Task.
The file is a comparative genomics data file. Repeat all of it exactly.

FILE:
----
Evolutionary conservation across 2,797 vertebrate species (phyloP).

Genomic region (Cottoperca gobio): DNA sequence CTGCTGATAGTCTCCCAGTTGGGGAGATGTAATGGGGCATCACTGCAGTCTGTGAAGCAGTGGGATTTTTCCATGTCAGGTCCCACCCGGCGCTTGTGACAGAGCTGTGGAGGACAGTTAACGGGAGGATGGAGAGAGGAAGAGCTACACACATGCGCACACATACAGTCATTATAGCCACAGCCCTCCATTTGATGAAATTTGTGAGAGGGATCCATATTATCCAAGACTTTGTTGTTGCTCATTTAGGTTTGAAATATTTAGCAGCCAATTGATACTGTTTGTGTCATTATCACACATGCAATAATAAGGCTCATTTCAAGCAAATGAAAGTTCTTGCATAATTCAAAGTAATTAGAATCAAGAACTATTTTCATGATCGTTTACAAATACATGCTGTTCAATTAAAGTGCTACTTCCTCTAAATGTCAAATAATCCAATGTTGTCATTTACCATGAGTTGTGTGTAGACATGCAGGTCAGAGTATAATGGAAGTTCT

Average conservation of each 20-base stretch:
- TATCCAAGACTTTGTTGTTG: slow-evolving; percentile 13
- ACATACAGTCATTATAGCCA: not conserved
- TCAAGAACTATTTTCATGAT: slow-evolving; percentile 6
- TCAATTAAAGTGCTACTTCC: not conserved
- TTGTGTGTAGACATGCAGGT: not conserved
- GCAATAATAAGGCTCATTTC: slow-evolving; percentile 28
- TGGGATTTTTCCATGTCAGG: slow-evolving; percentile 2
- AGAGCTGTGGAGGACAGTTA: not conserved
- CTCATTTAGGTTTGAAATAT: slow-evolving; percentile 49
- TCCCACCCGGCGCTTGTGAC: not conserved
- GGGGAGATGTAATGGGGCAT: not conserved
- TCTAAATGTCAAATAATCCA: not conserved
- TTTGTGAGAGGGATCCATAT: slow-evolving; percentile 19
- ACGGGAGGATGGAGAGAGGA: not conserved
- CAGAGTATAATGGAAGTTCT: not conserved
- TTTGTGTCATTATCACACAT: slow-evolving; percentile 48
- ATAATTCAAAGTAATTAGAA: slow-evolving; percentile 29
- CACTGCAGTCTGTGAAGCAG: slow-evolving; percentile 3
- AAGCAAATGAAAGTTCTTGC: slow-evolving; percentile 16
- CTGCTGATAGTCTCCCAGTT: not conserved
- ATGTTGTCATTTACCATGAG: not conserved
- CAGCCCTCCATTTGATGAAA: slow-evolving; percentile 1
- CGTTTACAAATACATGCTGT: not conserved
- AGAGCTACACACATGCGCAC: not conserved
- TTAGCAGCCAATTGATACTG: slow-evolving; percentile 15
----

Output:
Evolutionary conservation across 2,797 vertebrate species (phyloP).

Genomic region (Cottoperca gobio): DNA sequence CTGCTGATAGTCTCCCAGTTGGGGAGATGTAATGGGGCATCACTGCAGTCTGTGAAGCAGTGGGATTTTTCCATGTCAGGTCCCACCCGGCGCTTGTGACAGAGCTGTGGAGGACAGTTAACGGGAGGATGGAGAGAGGAAGAGCTACACACATGCGCACACATACAGTCATTATAGCCACAGCCCTCCATTTGATGAAATTTGTGAGAGGGATCCATATTATCCAAGACTTTGTTGTTGCTCATTTAGGTTTGAAATATTTAGCAGCCAATTGATACTGTTTGTGTCATTATCACACATGCAATAATAAGGCTCATTTCAAGCAAATGAAAGTTCTTGCATAATTCAAAGTAATTAGAATCAAGAACTATTTTCATGATCGTTTACAAATACATGCTGTTCAATTAAAGTGCTACTTCCTCTAAATGTCAAATAATCCAATGTTGTCATTTACCATGAGTTGTGTGTAGACATGCAGGTCAGAGTATAATGGAAGTTCT

Average conservation of each 20-base stretch:
- TATCCAAGACTTTGTTGTTG: slow-evolving; percentile 13
- ACATACAGTCATTATAGCCA: not conserved
- TCAAGAACTATTTTCATGAT: slow-evolving; percentile 6
- TCAATTAAAGTGCTACTTCC: not conserved
- TTGTGTGTAGACATGCAGGT: not conserved
- GCAATAATAAGGCTCATTTC: slow-evolving; percentile 28
- TGGGATTTTTCCATGTCAGG: slow-evolving; percentile 2
- AGAGCTGTGGAGGACAGTTA: not conserved
- CTCATTTAGGTTTGAAATAT: slow-evolving; percentile 49
- TCCCACCCGGCGCTTGTGAC: not conserved
- GGGGAGATGTAATGGGGCAT: not conserved
- TCTAAATGTCAAATAATCCA: not conserved
- TTTGTGAGAGGGATCCATAT: slow-evolving; percentile 19
- ACGGGAGGATGGAGAGAGGA: not conserved
- CAGAGTATAATGGAAGTTCT: not conserved
- TTTGTGTCATTATCACACAT: slow-evolving; percentile 48
- ATAATTCAAAGTAATTAGAA: slow-evolving; percentile 29
- CACTGCAGTCTGTGAAGCAG: slow-evolving; percentile 3
- AAGCAAATGAAAGTTCTTGC: slow-evolving; percentile 16
- CTGCTGATAGTCTCCCAGTT: not conserved
- ATGTTGTCATTTACCATGAG: not conserved
- CAGCCCTCCATTTGATGAAA: slow-evolving; percentile 1
- CGTTTACAAATACATGCTGT: not conserved
- AGAGCTACACACATGCGCAC: not conserved
- TTAGCAGCCAATTGATACTG: slow-evolving; percentile 15